Designed by PAMInternet

Panoramic image by Seth Lazar

This website uses cookies solely to enhance performance. If you do not consent to their use, please close your browser now.

TEM Surgery


Non-cancerous tumours of the rectum are a common condition that should be surgically removed as a gradual increase in size carries a risk of developing cancer. Apart from this risk, these tumours can cause rectal bleeding, tenesmus (continual desire to defecate) and mucous discharge. Small growths can be destroyed by "hot" diathermy biopsy, whereas slightly larger ones with a stalk can be cut away using a snare.


Binocular scope used in TEM

These tecniques though cannot be used with larger tumours due to a high risk of severe bleeding. TEM has become the method of choice for treating these. It is a minimally invasive technique that reduces the risks and side effects of major rectal surgery. It can be performed as a short stay procedure even without general anaesthetic, with minimal complications. In cases of cancerous tumours, TEMS is a preferred treatment as it can be repeated and, if not successful, allows further radical procedures.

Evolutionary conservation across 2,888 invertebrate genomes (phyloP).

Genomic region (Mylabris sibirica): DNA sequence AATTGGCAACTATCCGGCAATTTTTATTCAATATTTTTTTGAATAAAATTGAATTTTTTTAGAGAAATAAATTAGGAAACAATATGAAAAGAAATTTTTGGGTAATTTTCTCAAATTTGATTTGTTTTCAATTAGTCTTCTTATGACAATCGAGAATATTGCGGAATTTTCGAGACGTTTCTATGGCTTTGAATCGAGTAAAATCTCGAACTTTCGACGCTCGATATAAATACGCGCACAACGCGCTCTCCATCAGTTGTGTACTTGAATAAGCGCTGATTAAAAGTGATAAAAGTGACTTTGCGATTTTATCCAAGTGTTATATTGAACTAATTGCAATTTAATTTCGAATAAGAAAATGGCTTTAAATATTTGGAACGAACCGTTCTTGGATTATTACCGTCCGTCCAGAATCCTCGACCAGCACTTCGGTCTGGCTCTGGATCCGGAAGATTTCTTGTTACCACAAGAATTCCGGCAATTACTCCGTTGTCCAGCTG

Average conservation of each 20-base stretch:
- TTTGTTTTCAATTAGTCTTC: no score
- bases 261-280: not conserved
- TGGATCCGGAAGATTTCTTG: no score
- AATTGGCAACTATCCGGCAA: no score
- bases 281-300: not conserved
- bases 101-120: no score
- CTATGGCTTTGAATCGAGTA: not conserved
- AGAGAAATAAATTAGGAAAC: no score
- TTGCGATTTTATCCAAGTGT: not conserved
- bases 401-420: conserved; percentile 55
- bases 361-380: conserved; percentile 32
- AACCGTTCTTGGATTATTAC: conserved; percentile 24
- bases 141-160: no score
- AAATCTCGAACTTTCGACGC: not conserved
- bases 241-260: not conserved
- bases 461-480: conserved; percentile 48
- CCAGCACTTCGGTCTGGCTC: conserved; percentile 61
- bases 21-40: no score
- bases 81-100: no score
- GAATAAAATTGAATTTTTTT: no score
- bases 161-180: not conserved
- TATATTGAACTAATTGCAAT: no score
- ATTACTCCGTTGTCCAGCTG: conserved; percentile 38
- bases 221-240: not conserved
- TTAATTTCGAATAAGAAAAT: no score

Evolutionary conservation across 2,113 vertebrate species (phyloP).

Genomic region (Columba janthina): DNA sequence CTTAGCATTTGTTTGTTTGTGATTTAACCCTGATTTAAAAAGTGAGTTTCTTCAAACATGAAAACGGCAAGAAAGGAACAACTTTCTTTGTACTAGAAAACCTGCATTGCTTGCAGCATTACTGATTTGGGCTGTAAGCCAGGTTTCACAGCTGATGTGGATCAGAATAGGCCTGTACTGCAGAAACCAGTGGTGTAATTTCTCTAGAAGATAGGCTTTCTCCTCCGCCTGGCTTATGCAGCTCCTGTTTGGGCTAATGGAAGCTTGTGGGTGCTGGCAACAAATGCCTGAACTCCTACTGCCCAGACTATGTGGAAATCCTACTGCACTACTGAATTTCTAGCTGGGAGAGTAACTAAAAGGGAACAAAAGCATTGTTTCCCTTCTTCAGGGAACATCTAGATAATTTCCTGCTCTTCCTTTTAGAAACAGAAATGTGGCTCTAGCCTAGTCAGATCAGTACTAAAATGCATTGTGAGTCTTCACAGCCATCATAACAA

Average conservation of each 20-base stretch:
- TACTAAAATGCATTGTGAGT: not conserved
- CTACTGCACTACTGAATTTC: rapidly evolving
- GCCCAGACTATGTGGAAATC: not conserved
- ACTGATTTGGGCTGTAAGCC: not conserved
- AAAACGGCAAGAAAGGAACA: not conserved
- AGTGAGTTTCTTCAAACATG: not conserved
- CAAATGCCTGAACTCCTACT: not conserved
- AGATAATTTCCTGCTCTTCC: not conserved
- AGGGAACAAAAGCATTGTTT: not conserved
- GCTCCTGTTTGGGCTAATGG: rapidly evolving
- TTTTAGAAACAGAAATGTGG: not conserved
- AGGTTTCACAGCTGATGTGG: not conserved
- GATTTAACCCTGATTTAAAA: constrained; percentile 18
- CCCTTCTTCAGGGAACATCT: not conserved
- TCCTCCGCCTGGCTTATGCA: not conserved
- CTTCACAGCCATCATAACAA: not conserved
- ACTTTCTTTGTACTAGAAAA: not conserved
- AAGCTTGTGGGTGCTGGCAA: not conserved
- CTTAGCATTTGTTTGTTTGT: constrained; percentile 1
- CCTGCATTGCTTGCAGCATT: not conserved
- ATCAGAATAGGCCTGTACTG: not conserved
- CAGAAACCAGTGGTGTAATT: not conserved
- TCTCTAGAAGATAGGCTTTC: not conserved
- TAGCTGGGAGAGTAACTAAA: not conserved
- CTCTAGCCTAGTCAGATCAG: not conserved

The procedure is carried through the anus under anaesthesia using a 4cm diameter sigmoidoscope (type of telescope) connected to a light source and high resolution monitor. Once located, the tumour is removed using specialist forceps, diathermy (to seal blood vessels) and a suction device.

The incidence of complications during TEMS has been shown to be lower than that of major rectal surgery. Although infrequent, most cases of rectal tumours recurring after TEMS can be treated by a repeat procedure. If cancer is found in the specimen post-operatively, either major surgery or additional treatment with radiotherapy and/or chemotherapy is recommended.


TEM rectal tumour prepared for
pathology fixation & analysis

Careful audit and research of TEM surgery is extremely important. The UK TEM User's Group started a National Database of TEM surgery in 1993 and this is now the largest database of TEM surgery in the World involving 21 centres. The results from this database have recently been published and provide invaluable guidelines for role of TEM surgery in rectal tumours, particularly early rectal cancer. This database has now been revised and extended to provide users with a simple and secure means of data collection and analysis. In addition, this system offers a management tool for patient care after TEM surgery and aims to assess the impact of this type of surgery on quality of life which will be vital in determining future role of TEM surgery.